It would be more appropriate to say that Iran was more worthy of assault than Iraq was, but it's unclear if there is sufficient cause yet to warrent invading Iran.

Posted by: Robert McClelland | Jul 18, 2004 12:08:03 AM

Well, would you rather the Mullahs get the bomb?

Would that be the end of the world like it was when those evil Ruskies got the bomb or when those evil Chinese got the bomb or when those evil Pakistanis got the bomb?

Posted by: Robert McClelland | Jul 18, 2004 12:14:32 AM

Neither Bush nor anyone on his staff has any desire to invade Iran any longer. Even in their befuddled and distorted minds, they know that right now the US armed forces can't deal with that (over the long term) unless they reinstate a draft right now, and in the mean time leave thousands of GIs to twist in the wind.

They will have as their intention behind the scenes stuff rather than full out invasion. But, and here's the big but, Bush and Rove will make a very big show of some major dig-wagging with respect to Iran. The kind of thing that is going to make Kerry step back and say 'Hey, settle down cowboy, or you're going to get a bunch of US servicemen in a world of hurt.' At which point Bush/Rove will begin to shout from the rooftops 'Ha, see! Kerry is a goddamn peacenik! Iran is minutes away from nuking New York, yet he doesn't want to invade! Vote Bush '04.'

Never mind that they don't intend on invading either. Mark my words, this is the national security issue that they hope to beat Democrats with, ala '02.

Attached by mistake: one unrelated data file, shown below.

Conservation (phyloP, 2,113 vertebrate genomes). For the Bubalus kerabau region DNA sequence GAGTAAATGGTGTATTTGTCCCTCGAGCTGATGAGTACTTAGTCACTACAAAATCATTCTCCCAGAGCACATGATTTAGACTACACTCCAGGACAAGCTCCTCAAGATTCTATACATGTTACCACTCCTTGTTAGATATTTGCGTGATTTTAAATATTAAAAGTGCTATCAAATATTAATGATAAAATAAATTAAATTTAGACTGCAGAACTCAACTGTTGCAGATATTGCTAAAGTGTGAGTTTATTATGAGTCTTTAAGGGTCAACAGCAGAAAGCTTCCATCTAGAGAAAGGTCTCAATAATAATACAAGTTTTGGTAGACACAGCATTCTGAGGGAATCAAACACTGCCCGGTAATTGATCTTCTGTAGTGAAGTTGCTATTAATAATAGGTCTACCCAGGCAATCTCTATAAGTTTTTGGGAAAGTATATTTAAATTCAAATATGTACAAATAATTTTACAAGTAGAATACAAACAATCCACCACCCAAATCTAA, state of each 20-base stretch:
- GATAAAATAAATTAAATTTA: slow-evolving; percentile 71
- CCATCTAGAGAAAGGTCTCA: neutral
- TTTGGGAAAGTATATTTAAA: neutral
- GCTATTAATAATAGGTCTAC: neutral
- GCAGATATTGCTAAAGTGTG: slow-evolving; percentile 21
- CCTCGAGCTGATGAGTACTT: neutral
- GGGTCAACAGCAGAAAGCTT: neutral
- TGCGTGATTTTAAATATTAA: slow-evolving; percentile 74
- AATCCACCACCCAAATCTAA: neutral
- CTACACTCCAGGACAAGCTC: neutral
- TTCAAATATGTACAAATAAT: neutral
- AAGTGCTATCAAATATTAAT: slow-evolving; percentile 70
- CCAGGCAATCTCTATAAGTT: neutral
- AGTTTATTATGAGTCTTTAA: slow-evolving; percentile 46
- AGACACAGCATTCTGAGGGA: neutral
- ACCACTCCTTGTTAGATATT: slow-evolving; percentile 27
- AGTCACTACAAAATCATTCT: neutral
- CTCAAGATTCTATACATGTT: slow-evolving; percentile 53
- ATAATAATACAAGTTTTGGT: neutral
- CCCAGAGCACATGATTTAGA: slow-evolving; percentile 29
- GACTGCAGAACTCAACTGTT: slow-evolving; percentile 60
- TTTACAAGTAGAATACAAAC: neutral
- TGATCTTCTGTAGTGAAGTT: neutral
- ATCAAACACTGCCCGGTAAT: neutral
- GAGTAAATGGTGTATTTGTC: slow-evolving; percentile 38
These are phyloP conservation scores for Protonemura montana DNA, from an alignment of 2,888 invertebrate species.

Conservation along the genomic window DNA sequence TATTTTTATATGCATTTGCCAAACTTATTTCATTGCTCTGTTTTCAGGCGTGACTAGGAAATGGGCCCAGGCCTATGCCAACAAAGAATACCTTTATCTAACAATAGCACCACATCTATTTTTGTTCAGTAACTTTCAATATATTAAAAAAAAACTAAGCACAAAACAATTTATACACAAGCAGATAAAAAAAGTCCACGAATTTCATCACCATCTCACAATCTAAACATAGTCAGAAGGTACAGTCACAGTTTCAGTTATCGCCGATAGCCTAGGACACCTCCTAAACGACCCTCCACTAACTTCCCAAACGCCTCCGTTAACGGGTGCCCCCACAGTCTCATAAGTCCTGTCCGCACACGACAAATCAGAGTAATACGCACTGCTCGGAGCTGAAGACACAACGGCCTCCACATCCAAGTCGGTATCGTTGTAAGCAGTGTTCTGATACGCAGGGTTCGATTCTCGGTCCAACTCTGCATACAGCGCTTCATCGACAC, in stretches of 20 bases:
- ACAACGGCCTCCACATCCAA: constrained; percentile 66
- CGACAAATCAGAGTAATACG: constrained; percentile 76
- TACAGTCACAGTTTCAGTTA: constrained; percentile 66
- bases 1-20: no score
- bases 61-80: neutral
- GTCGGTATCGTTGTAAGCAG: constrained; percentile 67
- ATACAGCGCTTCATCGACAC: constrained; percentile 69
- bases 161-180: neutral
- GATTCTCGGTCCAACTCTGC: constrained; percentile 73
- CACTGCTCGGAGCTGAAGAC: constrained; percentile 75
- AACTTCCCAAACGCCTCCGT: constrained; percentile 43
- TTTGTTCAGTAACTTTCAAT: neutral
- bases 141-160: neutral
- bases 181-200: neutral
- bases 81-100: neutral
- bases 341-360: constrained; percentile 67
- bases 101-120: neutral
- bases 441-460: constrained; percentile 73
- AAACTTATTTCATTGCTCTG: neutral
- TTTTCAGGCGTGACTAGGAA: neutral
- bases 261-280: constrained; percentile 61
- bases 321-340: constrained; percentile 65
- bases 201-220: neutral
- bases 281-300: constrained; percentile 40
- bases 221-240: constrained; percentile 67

Don't be a sucker, Matt.

Posted by: Timothy Klein | Jul 18, 2004 12:18:42 AM

"I hear we're going the non-invasion route (i.e., aid to internal rebels; covert ops, etc.) in an effort to bring down the regime" ...PB Almeida

Actually, I wasn't asking for a cite, I have heard the same(for example, the Israelis in Kurdistan) and anyway, as I said above, I believe nothing from any source anywhere anymore.

We are very close to the program implemented in Central America in the mid 80's, which should surprise no one, consider who is in charge. PB uses bland words to describe what will be monstrousness:assassinations, car bombings, village burnings, rapes, torture aplenty. Iran will respond in kind and the western border (and maybe the eastern, if we can get some Afghani warlords to play) will become, umm, a very exciting place. Oil pipelines and facilities real hard to protect, but hey Cheney & Bush aren't going complain about high oil prices.

Now Iran ain't exactly Guatemala, and if this guerrilla insurgency stuff works it may take a long time. Count on so many Iranians moving across borders that three countries start looking like the West Bank.

Poor Afghanistan. Poor Iraq. Poor Iran.

Posted by: bob mcmanus | Jul 18, 2004 12:47:25 AM

NO Matthew:

Saudi Arabia gave us most of the 9/11 hijackers, the money that bought them, bin Laden himself. And no hijacker came from Iran.

The closest al Qaeda ties are to Saudi Arabia. But we shouldn't invade them either. Engagement with them will brainwash their children into the tolerant multiculturalism of modernism that is the enemy of fundamentalist theocracy and its more violent proponents.

Posted by: epistemology | Jul 18, 2004 1:00:49 AM

> Well, would you rather the Mullahs get the
> bomb? Maybe we can reason with a democratic
> Tehran to forego joining the nuclear club in
> return for dollops of aid.

With the example of the US invasion of Iraq before them, why would any mid-sized regional power (e.g. Iran) NOT have a crash program underway to develop nuclear weapons? Iraq made it clear that the only way to deter someone like George Bush who wields the power of the United States is to have a credible, demonstrable nuclear force (e.g. North Korea).

Cranky

Posted by: Cranky Observer | Jul 18, 2004 10:26:46 AM